National Weather Service United States Department of Commerce

Severe Thunderstorm Threat Over The Eastern U.S., Critical Fire Weather Likely Over The Southwest

A cold front will bring the threat for scattered strong to severe thunderstorms from the Mid Atlantic to New England into Saturday morning. Some of the storms could produce damaging winds and locally heavy rainfall. Dangerously hot and dry conditions will persist over the Desert Southwest this weekend. Critical fire weather conditions likely. Read More >

Slide 2

Photo of Mother and Child Under an Overpass near Newcastle, Oklahoma

This photo has become one of the most popular and widely seen images from the 3 May 1999 outbreak. To help illustrate how widespread the public perception has become in recent years, in the slide above, the two captions below the photograph are actual captions that appeared below this photograph in widely read weekly national news magazines. The second caption is particularly disturbing because it implies that people who did exactly what they SHOULD do in a tornado warning situation (i.e. stay at home and either get to an underground shelter or go to an interior room on the lowest floor and cover up with something) paid the price with their lives. What this caption can easily be interpreted to mean is: the next time a tornado warning is issued, leave your home and run for the nearest highway overpass and get up under the girders. This contention is FALSE! There were many, many more people who stayed in their homes and did exactly as the current safety guidelines suggest, that not only survived – but walked away with only minor injuries, than died. Conclusive proof of this is provided in slide 21 and in the Federal Emergency Management Agency document “Building Performance Assessment Report: Midwest Tornadoes of May 3, 1999.” This document can also be accessed on the internet at The message conveyed by these captions from the national news magazines is simply wrong, but yet they only reinforce the myth that overpasses offer sound severe storm shelter.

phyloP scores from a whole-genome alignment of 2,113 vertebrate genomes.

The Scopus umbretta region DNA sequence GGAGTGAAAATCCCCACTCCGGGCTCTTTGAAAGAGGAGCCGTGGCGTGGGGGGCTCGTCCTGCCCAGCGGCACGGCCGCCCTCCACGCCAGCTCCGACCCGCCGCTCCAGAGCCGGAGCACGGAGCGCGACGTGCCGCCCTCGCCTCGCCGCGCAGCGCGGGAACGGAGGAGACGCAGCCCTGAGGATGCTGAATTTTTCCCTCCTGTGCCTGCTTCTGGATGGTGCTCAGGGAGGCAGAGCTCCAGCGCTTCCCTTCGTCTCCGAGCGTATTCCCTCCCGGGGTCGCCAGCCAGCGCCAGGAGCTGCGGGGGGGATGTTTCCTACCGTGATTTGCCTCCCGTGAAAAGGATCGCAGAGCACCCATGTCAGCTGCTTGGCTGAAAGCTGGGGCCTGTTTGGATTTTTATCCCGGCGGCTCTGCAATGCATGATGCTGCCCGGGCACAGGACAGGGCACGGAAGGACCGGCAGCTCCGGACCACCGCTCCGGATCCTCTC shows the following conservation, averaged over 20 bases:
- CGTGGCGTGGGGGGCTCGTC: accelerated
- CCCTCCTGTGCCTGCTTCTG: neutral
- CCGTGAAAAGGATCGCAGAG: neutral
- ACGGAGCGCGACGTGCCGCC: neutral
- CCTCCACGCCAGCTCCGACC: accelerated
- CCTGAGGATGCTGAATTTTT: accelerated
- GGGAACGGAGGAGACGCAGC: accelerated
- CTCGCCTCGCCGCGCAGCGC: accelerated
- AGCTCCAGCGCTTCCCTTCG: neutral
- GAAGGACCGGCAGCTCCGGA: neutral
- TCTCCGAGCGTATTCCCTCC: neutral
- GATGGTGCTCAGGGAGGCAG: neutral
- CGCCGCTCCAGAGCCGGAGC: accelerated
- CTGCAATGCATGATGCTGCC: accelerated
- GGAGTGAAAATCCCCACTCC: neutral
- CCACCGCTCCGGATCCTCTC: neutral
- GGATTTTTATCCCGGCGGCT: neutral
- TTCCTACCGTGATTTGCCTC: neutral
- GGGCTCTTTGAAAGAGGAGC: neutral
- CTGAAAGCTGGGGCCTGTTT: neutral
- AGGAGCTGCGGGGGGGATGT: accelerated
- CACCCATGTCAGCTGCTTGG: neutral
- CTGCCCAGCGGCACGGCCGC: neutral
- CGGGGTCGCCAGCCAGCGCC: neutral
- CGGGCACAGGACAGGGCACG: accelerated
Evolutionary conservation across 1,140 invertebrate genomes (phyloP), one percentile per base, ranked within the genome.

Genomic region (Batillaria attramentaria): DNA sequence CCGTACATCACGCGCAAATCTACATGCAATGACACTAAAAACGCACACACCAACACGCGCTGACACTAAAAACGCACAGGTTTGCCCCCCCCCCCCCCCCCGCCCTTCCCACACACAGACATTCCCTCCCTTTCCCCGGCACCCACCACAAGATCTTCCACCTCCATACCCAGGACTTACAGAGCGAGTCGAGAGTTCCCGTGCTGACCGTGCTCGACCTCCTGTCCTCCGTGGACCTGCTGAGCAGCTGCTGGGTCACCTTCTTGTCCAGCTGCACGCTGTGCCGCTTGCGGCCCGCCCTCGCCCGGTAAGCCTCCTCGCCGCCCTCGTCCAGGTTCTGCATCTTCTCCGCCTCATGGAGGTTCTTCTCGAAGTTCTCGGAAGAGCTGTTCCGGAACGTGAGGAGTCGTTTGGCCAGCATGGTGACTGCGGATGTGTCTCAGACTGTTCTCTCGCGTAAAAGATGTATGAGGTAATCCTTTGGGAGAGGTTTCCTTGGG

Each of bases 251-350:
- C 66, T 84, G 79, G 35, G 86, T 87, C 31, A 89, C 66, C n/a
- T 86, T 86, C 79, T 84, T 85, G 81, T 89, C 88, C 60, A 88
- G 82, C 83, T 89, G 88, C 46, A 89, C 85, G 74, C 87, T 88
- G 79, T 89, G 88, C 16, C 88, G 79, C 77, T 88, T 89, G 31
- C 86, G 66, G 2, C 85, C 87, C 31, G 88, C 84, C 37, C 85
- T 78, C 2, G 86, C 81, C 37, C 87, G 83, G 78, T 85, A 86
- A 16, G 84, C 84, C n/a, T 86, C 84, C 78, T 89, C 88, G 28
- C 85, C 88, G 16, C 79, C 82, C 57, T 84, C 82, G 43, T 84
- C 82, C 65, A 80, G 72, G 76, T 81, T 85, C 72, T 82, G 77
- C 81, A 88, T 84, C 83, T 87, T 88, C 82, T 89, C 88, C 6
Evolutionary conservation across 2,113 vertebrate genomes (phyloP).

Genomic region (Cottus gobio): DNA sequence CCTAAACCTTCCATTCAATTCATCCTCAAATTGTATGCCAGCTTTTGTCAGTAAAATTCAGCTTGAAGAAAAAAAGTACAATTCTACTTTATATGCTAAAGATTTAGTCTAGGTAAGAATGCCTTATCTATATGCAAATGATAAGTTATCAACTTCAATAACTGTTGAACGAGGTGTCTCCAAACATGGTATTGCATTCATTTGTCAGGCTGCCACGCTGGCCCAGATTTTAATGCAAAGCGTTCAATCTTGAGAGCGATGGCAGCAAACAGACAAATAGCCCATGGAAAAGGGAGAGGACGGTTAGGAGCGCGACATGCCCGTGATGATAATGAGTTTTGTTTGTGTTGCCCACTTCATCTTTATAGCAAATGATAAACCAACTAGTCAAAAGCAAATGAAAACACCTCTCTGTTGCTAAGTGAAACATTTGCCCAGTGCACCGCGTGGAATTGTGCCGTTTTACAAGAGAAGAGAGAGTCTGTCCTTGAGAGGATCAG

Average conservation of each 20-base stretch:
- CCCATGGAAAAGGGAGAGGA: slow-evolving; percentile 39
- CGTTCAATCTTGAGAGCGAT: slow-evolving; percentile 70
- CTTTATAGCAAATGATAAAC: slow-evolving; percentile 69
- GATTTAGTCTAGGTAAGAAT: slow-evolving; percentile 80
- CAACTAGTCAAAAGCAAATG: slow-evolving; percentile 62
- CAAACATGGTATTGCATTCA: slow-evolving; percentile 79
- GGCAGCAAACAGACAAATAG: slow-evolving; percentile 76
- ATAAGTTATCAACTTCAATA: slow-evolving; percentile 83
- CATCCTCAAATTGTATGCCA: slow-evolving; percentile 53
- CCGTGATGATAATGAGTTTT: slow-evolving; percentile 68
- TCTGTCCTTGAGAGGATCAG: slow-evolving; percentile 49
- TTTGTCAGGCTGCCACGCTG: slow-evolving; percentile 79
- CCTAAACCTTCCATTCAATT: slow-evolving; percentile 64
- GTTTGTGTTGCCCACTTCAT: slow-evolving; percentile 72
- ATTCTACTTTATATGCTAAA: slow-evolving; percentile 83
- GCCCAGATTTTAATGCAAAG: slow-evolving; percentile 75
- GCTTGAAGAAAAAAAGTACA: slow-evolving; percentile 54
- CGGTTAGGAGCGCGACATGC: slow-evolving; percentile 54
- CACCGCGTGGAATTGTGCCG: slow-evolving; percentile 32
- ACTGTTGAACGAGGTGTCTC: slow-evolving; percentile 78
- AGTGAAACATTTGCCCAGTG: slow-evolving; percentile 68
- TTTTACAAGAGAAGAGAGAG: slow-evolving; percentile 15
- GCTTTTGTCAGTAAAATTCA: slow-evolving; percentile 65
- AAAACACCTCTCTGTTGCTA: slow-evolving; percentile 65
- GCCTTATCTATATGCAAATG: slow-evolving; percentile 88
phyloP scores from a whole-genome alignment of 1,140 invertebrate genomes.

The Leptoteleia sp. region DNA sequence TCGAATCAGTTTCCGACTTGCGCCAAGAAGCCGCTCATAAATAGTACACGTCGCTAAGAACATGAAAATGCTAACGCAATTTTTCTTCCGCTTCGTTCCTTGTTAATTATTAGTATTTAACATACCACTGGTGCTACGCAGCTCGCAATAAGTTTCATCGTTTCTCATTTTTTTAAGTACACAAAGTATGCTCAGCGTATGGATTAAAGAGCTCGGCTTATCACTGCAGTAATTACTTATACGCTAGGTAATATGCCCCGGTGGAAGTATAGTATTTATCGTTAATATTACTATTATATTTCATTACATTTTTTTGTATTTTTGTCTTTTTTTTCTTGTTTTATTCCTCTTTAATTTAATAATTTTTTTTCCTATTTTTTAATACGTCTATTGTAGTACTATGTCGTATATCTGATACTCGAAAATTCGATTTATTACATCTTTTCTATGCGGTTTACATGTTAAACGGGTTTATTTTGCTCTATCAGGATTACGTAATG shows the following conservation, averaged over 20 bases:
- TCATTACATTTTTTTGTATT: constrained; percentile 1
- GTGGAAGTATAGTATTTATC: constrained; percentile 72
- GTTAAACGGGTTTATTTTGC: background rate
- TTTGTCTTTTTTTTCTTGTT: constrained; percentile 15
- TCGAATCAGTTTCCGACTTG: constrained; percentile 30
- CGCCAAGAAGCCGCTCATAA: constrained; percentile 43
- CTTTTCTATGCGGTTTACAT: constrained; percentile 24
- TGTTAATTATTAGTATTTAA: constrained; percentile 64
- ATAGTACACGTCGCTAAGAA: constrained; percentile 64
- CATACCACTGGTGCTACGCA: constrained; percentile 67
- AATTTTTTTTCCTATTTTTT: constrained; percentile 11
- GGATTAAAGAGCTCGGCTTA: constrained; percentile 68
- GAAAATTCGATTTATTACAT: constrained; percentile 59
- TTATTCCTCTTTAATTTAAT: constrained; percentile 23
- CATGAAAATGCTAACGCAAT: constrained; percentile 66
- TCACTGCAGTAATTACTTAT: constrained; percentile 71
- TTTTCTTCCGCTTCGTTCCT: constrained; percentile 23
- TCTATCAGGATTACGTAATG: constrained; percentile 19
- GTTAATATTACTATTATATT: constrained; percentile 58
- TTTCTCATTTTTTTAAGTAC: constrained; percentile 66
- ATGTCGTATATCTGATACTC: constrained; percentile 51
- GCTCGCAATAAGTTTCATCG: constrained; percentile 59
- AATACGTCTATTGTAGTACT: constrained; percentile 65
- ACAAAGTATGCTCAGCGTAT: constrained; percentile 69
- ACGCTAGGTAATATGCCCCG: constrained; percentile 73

Author’s additional note 12/10/99: It was recently brought to our attention that this image was published again in Time magazine’s special edition “Great Images of the Twentieth Century” with a similar caption.

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